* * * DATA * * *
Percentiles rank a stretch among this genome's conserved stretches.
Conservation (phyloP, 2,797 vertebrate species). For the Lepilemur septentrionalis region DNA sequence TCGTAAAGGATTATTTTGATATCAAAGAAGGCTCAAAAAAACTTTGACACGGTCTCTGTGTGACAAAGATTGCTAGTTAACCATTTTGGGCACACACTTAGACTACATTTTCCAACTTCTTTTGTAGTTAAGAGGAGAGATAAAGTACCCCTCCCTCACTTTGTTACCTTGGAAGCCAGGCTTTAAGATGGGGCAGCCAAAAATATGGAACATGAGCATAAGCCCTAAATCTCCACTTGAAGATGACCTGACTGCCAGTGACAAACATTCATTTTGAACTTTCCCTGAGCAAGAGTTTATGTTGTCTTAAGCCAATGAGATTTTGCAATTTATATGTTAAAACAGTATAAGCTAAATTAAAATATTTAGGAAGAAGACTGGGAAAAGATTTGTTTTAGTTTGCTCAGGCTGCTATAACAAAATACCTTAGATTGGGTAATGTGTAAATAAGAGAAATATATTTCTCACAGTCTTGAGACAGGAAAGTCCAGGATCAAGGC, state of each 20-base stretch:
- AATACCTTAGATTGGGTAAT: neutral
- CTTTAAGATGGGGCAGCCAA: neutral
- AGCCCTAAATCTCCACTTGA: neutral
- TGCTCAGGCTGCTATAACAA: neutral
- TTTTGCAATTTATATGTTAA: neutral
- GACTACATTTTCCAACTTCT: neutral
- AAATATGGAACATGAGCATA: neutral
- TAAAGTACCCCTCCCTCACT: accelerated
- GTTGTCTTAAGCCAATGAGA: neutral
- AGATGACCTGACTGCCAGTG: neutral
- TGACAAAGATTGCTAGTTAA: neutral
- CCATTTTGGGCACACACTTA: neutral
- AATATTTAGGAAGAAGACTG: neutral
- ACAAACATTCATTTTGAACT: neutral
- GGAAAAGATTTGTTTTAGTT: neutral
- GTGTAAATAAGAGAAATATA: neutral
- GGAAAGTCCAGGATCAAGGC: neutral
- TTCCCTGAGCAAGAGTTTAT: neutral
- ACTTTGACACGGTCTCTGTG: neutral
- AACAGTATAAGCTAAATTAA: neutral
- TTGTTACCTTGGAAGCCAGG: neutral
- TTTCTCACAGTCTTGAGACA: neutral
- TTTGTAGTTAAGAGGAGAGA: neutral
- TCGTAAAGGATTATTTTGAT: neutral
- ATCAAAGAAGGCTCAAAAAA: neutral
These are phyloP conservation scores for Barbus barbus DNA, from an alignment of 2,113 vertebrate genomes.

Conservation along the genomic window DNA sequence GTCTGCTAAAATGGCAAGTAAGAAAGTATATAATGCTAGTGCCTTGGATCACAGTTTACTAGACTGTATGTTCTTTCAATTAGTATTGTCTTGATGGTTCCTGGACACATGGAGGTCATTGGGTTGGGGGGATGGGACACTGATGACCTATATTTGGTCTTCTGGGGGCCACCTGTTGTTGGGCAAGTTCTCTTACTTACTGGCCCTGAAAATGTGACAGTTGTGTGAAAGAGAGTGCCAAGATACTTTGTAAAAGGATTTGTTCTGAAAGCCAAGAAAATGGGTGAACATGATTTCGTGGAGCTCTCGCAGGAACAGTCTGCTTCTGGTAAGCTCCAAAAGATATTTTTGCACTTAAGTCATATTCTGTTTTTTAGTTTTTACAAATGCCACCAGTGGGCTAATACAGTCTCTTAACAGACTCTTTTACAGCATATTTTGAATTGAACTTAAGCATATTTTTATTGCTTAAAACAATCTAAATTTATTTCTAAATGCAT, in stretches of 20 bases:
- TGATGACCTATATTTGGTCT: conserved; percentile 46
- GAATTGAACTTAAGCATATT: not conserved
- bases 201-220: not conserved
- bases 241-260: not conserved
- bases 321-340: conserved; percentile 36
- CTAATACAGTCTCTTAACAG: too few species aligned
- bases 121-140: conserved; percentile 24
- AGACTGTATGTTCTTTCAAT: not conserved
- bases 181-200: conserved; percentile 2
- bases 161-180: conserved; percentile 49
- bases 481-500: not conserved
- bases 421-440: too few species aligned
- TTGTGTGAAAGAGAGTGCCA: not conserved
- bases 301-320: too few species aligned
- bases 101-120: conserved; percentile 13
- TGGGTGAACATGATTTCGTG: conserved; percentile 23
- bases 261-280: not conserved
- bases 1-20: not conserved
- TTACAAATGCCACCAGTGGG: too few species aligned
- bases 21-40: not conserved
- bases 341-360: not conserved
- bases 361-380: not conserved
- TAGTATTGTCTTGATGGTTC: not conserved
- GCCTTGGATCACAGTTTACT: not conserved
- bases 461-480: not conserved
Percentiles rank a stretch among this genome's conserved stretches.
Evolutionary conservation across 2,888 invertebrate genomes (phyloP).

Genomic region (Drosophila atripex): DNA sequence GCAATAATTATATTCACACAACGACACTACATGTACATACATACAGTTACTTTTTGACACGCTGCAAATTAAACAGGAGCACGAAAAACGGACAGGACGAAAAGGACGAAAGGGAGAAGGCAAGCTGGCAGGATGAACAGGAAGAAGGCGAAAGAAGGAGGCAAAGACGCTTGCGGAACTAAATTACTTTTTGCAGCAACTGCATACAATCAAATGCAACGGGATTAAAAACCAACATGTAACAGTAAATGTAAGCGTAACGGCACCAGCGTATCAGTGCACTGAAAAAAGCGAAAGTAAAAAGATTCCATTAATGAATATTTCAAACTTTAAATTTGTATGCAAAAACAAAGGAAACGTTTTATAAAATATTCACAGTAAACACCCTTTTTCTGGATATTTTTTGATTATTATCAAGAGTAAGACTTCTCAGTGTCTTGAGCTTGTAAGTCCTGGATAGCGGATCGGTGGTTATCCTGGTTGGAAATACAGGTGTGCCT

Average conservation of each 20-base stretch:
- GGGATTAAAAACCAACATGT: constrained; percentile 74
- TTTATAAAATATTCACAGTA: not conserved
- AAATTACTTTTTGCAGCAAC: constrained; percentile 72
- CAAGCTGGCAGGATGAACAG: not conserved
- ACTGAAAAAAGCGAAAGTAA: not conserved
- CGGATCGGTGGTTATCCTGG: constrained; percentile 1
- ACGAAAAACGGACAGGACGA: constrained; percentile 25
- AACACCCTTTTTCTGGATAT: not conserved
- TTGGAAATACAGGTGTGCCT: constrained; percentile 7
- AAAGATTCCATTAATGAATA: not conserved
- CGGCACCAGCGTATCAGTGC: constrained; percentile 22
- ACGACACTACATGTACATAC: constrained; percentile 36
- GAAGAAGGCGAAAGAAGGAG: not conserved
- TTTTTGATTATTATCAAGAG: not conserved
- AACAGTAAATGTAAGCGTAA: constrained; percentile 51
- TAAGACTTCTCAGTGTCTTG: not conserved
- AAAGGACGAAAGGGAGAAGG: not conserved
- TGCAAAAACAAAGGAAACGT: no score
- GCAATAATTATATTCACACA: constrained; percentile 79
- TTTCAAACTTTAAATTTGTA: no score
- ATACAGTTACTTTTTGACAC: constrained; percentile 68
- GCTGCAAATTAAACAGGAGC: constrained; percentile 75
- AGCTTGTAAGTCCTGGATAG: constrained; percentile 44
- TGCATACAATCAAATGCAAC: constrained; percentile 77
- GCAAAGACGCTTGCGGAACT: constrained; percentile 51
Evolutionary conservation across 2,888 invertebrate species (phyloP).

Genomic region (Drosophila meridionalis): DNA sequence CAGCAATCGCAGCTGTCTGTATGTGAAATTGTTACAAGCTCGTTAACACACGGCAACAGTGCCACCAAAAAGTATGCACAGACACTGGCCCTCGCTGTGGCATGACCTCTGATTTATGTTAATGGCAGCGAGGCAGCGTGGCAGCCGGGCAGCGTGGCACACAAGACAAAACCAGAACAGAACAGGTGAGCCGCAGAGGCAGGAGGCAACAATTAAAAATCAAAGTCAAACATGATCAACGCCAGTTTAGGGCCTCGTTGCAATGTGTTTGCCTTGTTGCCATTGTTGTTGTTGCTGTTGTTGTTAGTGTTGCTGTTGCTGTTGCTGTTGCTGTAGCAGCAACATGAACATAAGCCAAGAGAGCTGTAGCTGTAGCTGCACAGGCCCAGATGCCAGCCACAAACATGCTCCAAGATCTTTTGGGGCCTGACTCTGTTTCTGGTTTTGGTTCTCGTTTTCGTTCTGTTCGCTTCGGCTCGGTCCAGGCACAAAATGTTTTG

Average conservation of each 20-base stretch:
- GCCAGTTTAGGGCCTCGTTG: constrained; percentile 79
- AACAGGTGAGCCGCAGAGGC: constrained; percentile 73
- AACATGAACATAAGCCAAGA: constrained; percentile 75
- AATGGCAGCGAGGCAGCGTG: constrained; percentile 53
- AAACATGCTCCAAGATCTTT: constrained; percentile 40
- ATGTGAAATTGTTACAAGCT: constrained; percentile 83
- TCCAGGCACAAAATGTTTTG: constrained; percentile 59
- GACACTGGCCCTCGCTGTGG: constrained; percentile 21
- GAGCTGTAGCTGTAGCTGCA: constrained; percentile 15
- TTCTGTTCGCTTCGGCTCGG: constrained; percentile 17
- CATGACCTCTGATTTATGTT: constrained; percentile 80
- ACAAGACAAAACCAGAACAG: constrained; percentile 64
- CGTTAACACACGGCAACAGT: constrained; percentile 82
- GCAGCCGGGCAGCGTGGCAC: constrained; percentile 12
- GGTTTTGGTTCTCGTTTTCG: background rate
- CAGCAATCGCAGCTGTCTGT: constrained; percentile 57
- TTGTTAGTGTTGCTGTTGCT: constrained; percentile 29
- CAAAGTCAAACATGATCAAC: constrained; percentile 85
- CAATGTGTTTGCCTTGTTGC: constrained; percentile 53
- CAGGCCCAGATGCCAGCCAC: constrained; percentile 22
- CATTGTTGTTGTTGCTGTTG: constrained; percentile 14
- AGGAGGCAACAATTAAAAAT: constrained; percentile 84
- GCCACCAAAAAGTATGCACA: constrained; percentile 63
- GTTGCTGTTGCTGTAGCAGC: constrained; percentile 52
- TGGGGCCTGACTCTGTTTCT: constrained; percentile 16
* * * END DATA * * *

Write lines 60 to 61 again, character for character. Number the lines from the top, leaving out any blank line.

- TTTATAAAATATTCACAGTA: not conserved
- AAATTACTTTTTGCAGCAAC: constrained; percentile 72